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Scott Stein -- who reviews Apple devices, wearables and pretty much anything else you throw at him -- sadly is ill and couldn’t make it today. But stay tuned to CNET for his ongoing iPad and iPhone coverage.
Thursday’s event marks the second product launch for Apple in as many months. It’s expected to be much more low key than last month’s blowout for the iPhone 6 and Apple Watch, which featured a performance by rock band U2.
Apple is holding the event at the Town Hall auditorium at its headquarters in Cupertino, Calif. The venue seats a few hundred people, much less than the 2,000 or so present at the September launch of the iPhone 6 and Apple Watch at the Flint Performing Arts Center.
A few words about Town Hall: This is the room where former CEO Steve Jobs introduced the first version of Mac OS X in March 2001 and the first iPod in October of that year. And it’s where he held his famous “antennagate” press event about the iPhone 4’s cellular connectivity issues in July 2010.
There were posters outside the room of Steve Jobs, as well as a quote: "If you do something and it turns out pretty good, then you should do do something else wonderful, not dwell on it for too long. Just figure out what's next."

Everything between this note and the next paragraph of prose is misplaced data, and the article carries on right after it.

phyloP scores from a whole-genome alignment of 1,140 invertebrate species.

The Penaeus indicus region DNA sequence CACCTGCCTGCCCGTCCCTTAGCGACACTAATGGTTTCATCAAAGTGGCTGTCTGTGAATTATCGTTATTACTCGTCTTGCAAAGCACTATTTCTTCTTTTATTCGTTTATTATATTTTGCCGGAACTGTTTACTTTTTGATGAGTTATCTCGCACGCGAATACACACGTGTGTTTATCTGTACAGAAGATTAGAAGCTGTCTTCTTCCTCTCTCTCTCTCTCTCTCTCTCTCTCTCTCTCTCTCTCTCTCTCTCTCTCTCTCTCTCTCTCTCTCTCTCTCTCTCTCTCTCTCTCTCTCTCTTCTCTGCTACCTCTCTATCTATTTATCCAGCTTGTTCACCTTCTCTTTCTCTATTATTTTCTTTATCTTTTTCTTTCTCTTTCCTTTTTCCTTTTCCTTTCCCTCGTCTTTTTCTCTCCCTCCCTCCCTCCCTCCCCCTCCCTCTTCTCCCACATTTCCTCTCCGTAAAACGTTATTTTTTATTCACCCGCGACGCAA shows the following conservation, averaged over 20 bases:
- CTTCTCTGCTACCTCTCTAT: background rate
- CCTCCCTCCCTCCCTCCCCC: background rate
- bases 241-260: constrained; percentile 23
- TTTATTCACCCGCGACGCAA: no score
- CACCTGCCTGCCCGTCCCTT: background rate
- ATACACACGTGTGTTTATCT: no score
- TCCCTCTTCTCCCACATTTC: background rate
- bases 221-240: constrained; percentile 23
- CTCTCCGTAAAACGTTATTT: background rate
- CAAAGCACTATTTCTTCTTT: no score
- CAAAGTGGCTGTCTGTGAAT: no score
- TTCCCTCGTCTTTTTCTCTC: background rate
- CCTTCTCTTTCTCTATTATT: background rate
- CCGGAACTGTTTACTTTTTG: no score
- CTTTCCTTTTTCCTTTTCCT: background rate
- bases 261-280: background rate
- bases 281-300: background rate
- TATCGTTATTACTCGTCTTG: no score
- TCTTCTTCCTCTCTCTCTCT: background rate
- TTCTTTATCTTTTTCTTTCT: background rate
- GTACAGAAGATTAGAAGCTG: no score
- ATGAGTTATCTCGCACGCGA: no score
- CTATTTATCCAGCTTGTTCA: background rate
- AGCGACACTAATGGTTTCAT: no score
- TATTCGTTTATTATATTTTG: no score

We're getting the warning this will start soon.
Town Hall is a notable location and has a lot of history for Apple. But in terms of product news in recent times, it’s been used for what some consider the lesser events. Apple most recently used Town Hall for its iPhone 5S and 5C launch a year ago, and the iPhone 4S event in the fall of 2011. Those devices were incremental updates rather than the a major upgrade like the 4, 5 and 6.
Today’s probably not going to be much different. We’re not expecting any huge surprises or major new products. We’ll likely see an updated iPad Air tablet, some new Macs and the introduction of Mac OS 10.10 Yosemite software. We also will probably hear more about Apple Pay, the mobile payments service announced at the iPhone 6 event last month.
In terms of the new 9.7-inch iPad, we’ll likely see a gold version that adds the TouchID fingerprint sensor already in the iPhone. We could also see an antireflective coating on the tablet, a faster processor and a thinner and lighter design.
The iPad Mini probably won’t get much attention today, but it should see some smaller updates, as well.
But don’t hold your breath for a bigger, so-called “iPad Pro” today. That probably won’t go on sale until next year -- at least that’s what we’re hearing from analysts.
Apple accidentally posted screenshots of the new iPad Air 2 and iPad Mini 3 (or so they appear to be called) on Wednesday. Images of the two devices were revealed in an official user guide to Apple’s iOS 8 operating system for iBooks in the iTunes Store. The images were eventually pulled down, but not before news organizations including CNET saw them.